The interface used for conducting an exercise within a recovery session

The system offers 5 different types of recovery exercises: the exercise involving individual movements, the game-based exercise called ‘Touching the Balls’, the game-based exercise called ‘Fruits’, the game-based exercise called ‘The Path’, and the game-based exercise called ‘Rocket Launch.’

The EEG signals related to the motor cortex of the brain are acquired through the gUSBamp device, using 16 electrodes placed according to the 10-20 EEG map standard. The system integrates algorithms for EEG signal processing and information extraction for classification. To discriminate between two classes of motor imagery (e.g., imagining the movement of the right hand versus imagining the movement of the left hand), the model utilizes the Common Spatial Patterns (CSP) method. This method is based on the simultaneous diagonalization of two covariance matrices. It performs a transformation that maximizes the variance of samples for one condition while simultaneously minimizing the variance of samples for the other condition.

To assist in performing the movements, a neurostimulator is used, which takes stimulation commands from the computer and translates them into electrical signals designed to stimulate the neuromuscular system of the affected limb. Channels 1:4 of the neurostimulator are assigned for stimulating the right upper limb, while channels 5:8 are assigned for stimulating the left upper limb.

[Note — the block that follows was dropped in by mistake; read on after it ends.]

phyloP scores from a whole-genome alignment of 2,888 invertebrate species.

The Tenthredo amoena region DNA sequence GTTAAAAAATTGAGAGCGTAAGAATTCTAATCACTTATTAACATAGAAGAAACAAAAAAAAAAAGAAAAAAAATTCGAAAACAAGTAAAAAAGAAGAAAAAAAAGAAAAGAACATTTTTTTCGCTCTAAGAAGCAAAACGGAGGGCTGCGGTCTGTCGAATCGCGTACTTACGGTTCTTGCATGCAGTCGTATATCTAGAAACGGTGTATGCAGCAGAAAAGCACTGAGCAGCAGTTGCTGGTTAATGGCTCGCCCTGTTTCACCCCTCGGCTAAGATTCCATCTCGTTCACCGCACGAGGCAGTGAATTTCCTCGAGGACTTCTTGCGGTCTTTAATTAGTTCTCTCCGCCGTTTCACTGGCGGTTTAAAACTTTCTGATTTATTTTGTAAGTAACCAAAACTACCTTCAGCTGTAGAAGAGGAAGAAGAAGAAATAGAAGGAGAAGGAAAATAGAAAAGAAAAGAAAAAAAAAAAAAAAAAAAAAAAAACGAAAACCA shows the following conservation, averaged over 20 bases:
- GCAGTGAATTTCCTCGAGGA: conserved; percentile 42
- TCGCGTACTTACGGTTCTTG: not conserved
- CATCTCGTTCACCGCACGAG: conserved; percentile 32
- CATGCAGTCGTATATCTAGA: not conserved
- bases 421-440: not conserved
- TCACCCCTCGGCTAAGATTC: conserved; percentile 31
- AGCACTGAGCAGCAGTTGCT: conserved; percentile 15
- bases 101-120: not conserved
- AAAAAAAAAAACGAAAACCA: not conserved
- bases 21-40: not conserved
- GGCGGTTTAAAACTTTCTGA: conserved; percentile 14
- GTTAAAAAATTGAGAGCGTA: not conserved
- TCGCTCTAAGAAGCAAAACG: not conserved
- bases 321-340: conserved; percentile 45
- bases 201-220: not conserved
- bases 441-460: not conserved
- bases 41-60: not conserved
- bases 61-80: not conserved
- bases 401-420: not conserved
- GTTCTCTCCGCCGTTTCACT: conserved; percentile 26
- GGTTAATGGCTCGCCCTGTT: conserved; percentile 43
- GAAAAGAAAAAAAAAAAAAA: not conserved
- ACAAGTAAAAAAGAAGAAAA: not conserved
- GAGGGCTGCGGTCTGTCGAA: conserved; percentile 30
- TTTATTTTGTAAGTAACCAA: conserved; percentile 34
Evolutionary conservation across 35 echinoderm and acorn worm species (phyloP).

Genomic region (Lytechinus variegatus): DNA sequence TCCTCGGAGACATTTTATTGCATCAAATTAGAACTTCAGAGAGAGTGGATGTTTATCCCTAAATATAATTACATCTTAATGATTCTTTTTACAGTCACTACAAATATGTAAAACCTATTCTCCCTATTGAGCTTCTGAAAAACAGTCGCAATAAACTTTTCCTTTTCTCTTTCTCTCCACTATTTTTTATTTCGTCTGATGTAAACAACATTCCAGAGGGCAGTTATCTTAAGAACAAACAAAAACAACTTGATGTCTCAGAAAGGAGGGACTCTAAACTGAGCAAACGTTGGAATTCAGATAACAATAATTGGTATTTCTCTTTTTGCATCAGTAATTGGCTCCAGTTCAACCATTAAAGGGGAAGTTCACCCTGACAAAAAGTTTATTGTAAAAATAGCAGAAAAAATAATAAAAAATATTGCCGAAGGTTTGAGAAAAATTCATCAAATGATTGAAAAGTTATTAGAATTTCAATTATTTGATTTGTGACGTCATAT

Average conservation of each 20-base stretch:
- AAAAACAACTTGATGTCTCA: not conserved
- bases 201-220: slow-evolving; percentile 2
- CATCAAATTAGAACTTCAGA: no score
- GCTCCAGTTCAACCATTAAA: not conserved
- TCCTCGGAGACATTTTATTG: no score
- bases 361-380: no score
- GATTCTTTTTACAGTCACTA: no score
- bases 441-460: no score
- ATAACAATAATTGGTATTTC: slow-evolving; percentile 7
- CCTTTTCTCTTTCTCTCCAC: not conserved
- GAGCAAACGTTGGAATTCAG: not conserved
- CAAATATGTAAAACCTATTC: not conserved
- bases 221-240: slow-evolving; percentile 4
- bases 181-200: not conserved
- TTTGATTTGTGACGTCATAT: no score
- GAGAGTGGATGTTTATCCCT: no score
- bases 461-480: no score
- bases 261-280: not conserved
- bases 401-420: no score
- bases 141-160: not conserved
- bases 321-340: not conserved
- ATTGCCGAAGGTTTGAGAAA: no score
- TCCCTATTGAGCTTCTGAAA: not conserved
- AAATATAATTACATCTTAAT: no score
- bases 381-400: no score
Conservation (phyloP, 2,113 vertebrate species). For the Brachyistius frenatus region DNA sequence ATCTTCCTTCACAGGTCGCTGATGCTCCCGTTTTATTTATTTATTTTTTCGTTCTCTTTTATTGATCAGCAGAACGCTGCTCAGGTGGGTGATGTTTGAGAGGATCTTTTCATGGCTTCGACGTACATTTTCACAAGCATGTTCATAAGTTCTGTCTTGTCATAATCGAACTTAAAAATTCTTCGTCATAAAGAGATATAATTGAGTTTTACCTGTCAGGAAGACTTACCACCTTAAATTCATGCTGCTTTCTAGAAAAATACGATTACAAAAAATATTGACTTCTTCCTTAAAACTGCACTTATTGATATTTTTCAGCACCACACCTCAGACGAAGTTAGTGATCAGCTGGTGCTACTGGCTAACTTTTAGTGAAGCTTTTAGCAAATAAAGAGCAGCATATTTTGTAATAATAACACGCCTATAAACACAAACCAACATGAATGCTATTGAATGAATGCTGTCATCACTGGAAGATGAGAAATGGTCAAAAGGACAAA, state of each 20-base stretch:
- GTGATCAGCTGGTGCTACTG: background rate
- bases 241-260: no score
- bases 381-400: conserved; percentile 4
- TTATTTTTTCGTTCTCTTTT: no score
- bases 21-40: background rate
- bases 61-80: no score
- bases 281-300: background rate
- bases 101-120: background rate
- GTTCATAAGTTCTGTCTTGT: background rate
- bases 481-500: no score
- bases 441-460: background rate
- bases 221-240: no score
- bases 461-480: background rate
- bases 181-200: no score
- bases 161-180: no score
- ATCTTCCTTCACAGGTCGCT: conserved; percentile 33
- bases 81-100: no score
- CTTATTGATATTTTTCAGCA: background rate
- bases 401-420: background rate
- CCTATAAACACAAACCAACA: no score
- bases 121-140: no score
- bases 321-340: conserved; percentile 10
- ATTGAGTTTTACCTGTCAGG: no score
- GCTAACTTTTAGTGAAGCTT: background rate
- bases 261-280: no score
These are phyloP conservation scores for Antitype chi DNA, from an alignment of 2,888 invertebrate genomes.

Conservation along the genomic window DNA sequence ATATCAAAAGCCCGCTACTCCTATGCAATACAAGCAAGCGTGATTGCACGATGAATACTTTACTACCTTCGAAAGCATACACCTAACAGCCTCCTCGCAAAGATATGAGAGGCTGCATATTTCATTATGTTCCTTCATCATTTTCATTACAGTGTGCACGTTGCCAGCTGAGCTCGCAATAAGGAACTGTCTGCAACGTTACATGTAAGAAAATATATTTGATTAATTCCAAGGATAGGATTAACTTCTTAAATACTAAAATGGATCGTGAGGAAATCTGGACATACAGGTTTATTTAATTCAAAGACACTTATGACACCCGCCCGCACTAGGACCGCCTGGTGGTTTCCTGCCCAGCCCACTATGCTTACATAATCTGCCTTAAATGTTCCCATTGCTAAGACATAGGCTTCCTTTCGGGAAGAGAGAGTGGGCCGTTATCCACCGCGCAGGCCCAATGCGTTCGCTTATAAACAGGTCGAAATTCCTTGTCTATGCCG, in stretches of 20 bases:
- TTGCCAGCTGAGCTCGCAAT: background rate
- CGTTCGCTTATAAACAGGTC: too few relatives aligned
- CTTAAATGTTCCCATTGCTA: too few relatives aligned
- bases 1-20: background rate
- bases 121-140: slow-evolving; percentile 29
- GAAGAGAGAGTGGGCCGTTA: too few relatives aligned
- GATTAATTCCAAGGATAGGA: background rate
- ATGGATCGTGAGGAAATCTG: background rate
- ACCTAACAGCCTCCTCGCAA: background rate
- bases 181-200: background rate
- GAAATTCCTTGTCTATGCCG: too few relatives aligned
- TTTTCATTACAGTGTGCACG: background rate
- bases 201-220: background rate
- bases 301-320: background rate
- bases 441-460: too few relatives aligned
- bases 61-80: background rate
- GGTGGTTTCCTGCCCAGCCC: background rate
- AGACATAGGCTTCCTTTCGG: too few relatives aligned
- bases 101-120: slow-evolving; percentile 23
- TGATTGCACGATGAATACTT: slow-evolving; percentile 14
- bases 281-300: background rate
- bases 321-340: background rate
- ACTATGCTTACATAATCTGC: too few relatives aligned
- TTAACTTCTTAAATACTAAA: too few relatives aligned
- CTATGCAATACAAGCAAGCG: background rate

The HDC component interfaces with auxiliary hardware devices used for (1) collecting data from the environment or the patient and (2) providing feedback during neuro-motor recovery exercises. The HDC component can be seen as a ‘glue logic’ between the Web Dashboard, HMD, and the auxiliary hardware devices integrated into the system. In the current stage, the HDC has been adapted to interface with the BCI & FES system, IMU devices, and haptic feedback units.

The architecture of the HDC component

(6.2) Testing the complete prototype

The procedure for functional and non-functional testing of VR exercises and games, as well as the associated therapist interface, was described and illustrated in (4).

The elements covered by the procedure were applied to each system prototype before being sent to patient piloting at INRMFB. This resulted in a very low error rate during piloting.

During testing, the BCI system detected the subject’s imagination of hand movement at approximately one second from the cue presentation. The FES system responded with a delay of approximately 30 milliseconds from the trigger signal sent by the BCI system.

Functional Electrical Stimulation (FES)

The HDC component was functionally validated in two stages: (1) through simulation of interactions with the web interface and HMD, and (2) by generating command and data flows within the complete prototype.

As it is a device developed internally by the UTI team, the IMU device underwent an extensive testing process, typical for the development of complex hardware-software systems (unit testing, integration testing, etc.).